Jeff Judy

Jeff's Thoughts - December 23 , 2009

Risk and Response: Avoiding Potholes or Adapting to Conditions?

One thing we grow really well here in Minnesota, besides corn and soy, is potholes. Weather in this part of the world eats holes in our roads of such depth and ferocity that by the end of winter, major highways and side streets alike offer Swiss cheese surfaces that snap at your wheels, hoping to pop off a hubcap and ruin your alignment.

Strange to say, some deep potholes are regulars -- they appear in the same place year after year. If you live here, you get used to driving around those, almost without thinking about it.

And all of them produce a lot of last minute swerving and braking. I mentioned in the last issue of Jeff's Thoughts how some drivers look only a few feet ahead of their hood ornaments. These are the ones who are jerking the wheel at the last second.

It's not good driving, but it is usually good enough. They avoid most of the potholes, with a little minor jarring, but it gets the job done.

In the past, managing risk for your bank has been a lot like that. The risks in question were fairly specific, they tended to pop up in the same old places from one borrower to the next. Bankers took a fairly narrow view of the road ahead, very often responding rather late to an increase in risk in a particular relationship, but most of the time managing to get through it with minimal damage.

But in the decade ahead, as we crawl out of this recession, we have to be more concerned with broader road conditions, not with just a few potholes here and there. We have to look all around us, and well beyond our front bumpers, in a world where we face a broad spectrum of risk.

Not only are there more sources of risk, there is the possibility that several small risks will combine to create major problems. The troubles in our industry have certainly made lower returns, if not more common defaults, facts of life in our business. But as I mentioned in a recent issue, they have also significantly changed the legal risk most of us face, increasing the risks we can encounter when we get entangled in litigation. ("The New World of Legal Risk")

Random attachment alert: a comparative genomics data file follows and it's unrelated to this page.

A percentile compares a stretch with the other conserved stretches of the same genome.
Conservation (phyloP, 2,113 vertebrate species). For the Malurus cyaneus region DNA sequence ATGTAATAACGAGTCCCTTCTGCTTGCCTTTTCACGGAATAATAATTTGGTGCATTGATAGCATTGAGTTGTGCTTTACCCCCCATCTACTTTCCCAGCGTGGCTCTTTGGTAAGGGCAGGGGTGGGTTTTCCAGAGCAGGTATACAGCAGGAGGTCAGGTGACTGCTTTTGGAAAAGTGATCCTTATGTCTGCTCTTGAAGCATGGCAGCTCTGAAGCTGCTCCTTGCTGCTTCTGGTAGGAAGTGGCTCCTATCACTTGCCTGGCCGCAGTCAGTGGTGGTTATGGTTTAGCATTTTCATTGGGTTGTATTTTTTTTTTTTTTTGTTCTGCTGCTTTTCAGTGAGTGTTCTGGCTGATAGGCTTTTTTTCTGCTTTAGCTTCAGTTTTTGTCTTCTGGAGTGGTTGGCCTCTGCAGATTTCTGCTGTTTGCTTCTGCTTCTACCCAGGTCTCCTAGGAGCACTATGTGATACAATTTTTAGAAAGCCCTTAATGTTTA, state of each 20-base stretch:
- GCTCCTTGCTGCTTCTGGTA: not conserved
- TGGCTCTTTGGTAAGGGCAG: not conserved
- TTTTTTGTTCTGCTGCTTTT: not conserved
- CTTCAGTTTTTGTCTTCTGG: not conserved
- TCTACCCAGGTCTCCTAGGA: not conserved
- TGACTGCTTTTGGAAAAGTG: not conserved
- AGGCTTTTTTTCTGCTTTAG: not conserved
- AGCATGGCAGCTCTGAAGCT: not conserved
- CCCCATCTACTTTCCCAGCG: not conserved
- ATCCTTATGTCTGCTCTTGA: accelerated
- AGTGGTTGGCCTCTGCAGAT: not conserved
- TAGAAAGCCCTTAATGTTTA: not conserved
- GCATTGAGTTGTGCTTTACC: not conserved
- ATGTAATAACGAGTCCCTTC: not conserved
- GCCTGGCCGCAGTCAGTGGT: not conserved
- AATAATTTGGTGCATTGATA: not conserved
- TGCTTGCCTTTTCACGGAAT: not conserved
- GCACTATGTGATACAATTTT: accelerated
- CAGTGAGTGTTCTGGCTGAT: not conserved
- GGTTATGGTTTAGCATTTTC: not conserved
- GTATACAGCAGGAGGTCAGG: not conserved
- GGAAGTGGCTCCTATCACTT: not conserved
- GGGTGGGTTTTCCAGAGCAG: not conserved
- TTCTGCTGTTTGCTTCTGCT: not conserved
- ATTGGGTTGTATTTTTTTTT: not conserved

Similarly, new regulations, and the application of old regulations to smaller institutions, will require changes in reporting and processes, and in the systems that support them. And with those changes come risks of mistakes, crashes, and confusion as some employees adapt to new ways of doing things better than do others.

So we end up with a whole set of road conditions to monitor and respond to, not just potholes, but gravel, or rain, or snow and ice, or accidents (and strings of gawkers stopping traffic), or construction zones. While a single deep pothole can damage your wheel, a little ice on a rough road combined with a sudden traffic slowdown can take out the whole front of your car. In the same way, combinations of risks of different kinds pose new threats that are much more challenging to assess, and respond to, than those neatly packaged risks we managed just a couple of years ago.

These issues of the broadening spectrum of risk we will see in the coming decade, and the responses that make sense to manage that risk, will get plenty of attention in Jeff's Thoughts throughout the coming year. I'll also write more about Enterprise RIsk Management (ERM), which is increasingly applied by businesses of all kinds as a framework that helps ensure important sources of risk are not overlooked.

For now, though, get used to the idea that, as the economy improves, just settling back into your old patterns of risk management won't protect you from many of the hazards that are lurking out there. Prepare to develop new responses to a new world of risk that you can't "swerve" your way around at the last moment.